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Member since: Tue Mar 8, 2005, 07:39 PM
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Great article for those who do not like the Clintons too much. It is extremely important that Trump and co are not elected. There is NOTHING to win in not supporting Hillary Clinton.


MAY I PILE ON THE REASONS why even the most bitter Sanders supporter should vote for Clinton? Forget the Supreme Court—it's too obvious. Here are three others:

1. It’s not about Clinton herself. Your vote puts not just Clinton in power but literally thousands of appointees. It may be the deputy administrator in an EPA regional office, or the new director of the Consumer Financial Protection Bureau, or the new policy and strategy chief at U.S. Citizen and Immigration Services—or a new member of the National Labor Relations Board, or even chief number cruncher at the Census Bureau

2. If Hillary is out, the Left is out. Not just through 2020, but in four, eight, 12, 16 years from now. Fight for $15 is over. The fight against wage theft is over. If she is out, there is no center-left to push.

Sure. You think after four years of Trump there will be another Bernie or Bernie-like movement. There won't. Even assuming Trump doesn’t, in a Putin-like fit, cancel the 2020 elections, by then the country, or what's left of it, will be beyond your reach. The other side—the real Other Side—has four years to lock down policy with a lock that is bigger than the one on Fort Knox: requirements for balanced budgets, rules on redistricting, changes to the Voting Rights Act, federal voter ID laws, and on and on.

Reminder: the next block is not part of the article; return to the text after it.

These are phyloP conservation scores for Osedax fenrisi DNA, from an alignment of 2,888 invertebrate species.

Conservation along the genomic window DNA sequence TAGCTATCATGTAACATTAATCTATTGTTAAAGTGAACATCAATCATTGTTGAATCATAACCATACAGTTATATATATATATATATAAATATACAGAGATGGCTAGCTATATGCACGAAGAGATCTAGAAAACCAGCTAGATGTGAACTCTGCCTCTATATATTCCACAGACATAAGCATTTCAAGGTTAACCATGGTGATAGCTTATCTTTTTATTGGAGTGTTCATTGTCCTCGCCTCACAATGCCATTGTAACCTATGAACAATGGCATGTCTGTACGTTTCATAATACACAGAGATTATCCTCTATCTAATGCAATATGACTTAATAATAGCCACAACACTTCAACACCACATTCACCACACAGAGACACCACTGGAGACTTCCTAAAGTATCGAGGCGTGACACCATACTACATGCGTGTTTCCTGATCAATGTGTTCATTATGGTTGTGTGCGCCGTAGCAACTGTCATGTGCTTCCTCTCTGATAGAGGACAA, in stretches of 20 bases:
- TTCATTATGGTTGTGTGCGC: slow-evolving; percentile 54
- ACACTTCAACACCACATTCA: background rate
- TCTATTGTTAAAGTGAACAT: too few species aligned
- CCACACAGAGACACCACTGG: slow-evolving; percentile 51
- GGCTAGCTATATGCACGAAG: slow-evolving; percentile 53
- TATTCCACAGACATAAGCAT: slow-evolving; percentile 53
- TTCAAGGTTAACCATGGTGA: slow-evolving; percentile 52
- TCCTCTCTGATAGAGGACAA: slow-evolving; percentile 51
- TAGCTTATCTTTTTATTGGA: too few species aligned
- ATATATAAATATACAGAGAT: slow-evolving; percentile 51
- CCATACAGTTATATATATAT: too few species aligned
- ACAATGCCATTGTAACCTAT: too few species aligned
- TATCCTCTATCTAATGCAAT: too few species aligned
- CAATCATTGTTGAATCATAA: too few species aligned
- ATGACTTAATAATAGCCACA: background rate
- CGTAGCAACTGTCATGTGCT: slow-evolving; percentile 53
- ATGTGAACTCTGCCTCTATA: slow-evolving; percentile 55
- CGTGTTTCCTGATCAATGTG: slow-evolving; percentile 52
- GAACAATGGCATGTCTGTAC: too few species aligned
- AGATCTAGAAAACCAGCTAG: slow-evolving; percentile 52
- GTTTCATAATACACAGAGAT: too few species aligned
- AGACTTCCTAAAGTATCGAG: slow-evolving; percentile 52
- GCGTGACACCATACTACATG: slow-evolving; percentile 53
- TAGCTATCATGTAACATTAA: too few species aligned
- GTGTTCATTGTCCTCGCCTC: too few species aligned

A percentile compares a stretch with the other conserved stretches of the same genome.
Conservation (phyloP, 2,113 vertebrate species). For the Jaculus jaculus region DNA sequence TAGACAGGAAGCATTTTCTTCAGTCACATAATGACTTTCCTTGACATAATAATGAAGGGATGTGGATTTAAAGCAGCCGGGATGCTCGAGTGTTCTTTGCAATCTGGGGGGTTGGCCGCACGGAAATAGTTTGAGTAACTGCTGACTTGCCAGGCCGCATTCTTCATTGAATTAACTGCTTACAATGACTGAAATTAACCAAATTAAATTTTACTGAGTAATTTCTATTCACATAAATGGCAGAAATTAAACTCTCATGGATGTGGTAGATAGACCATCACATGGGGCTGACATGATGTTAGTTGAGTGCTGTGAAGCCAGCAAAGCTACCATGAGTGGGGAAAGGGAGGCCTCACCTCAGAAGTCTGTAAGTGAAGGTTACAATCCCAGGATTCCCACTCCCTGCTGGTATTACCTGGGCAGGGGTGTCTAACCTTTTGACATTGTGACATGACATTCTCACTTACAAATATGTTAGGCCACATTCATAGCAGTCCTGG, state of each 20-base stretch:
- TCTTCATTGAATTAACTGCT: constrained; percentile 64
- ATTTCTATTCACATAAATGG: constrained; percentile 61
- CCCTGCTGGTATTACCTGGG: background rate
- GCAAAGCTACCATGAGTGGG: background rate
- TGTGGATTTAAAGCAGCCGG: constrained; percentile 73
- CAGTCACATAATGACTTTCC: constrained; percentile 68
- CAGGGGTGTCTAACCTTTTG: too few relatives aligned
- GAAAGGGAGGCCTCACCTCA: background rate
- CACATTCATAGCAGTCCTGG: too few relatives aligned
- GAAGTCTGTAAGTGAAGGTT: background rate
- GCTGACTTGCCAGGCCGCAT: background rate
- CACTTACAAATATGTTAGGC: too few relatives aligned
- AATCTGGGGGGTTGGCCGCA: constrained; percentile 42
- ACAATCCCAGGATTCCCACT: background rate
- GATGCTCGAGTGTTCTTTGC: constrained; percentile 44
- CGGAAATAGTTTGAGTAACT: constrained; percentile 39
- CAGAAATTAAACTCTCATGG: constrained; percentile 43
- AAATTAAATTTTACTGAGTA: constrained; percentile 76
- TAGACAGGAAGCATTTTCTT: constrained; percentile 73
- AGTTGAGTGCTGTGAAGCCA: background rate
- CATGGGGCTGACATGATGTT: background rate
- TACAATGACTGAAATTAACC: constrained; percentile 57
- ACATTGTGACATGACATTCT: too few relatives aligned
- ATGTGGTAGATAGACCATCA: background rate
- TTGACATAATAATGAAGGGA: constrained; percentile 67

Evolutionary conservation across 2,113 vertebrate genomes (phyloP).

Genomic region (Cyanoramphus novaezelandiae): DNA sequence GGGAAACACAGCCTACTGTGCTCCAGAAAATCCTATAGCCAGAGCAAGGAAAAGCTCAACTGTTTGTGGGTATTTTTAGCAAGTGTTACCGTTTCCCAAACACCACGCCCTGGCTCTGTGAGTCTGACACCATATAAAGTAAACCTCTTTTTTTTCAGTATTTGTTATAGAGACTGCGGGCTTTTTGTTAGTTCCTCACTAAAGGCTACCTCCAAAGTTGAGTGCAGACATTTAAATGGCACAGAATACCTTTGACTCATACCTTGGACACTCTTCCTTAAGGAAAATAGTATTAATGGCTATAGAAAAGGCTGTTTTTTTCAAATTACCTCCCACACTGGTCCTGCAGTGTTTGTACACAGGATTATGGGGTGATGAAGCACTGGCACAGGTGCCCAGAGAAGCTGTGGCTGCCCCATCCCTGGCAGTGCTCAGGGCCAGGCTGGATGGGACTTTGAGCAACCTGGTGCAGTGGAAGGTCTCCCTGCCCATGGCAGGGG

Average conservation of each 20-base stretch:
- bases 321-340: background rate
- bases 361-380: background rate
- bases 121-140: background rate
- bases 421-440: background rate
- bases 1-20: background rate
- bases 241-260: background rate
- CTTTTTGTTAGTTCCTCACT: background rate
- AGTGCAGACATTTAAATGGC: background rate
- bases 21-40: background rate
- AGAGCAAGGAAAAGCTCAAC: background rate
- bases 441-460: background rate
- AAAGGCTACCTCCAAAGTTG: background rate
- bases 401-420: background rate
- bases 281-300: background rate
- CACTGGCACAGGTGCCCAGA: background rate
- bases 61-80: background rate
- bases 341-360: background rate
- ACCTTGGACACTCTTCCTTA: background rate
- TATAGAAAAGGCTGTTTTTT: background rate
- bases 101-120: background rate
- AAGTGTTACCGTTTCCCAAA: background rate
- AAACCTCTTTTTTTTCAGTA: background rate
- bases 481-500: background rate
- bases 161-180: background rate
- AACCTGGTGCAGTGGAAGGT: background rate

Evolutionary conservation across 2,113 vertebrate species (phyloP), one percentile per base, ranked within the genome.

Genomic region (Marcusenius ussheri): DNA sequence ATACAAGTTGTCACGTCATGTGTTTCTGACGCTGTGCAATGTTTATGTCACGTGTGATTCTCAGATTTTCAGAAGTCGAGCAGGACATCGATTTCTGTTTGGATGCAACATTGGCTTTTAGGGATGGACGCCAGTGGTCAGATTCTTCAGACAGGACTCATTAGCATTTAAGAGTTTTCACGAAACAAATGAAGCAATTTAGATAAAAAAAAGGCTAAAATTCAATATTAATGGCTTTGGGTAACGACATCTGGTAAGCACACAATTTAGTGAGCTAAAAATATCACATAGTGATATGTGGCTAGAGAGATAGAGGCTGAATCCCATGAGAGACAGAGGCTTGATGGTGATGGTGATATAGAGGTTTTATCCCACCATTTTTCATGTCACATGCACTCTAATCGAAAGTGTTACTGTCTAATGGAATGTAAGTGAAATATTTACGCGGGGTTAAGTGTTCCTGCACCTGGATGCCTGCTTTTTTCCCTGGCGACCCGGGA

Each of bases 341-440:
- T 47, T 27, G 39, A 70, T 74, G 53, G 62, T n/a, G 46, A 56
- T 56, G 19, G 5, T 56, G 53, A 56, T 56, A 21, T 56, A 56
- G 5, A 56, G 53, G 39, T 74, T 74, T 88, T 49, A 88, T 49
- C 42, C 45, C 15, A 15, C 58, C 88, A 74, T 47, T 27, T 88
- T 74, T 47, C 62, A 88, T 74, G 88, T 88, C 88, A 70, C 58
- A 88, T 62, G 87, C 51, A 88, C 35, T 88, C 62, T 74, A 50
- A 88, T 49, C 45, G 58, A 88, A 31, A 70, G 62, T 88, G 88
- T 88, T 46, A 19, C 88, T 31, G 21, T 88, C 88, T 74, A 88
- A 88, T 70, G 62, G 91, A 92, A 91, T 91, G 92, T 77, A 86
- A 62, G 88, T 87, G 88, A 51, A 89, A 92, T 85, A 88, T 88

3. Consider the irony of a protest vote for the Green Party—a party of the global Left, not a national one—when the future of the globe itself is what’s at risk. Should such a Green vote indirectly put the GOP in power, it is the end of the Paris Accords on Global Warming. It's not just that the United States would drop out—with the U.S. gone, other countries would, too. What would be the point of any other country complying? This would be devastating to the global—not to mention the planet.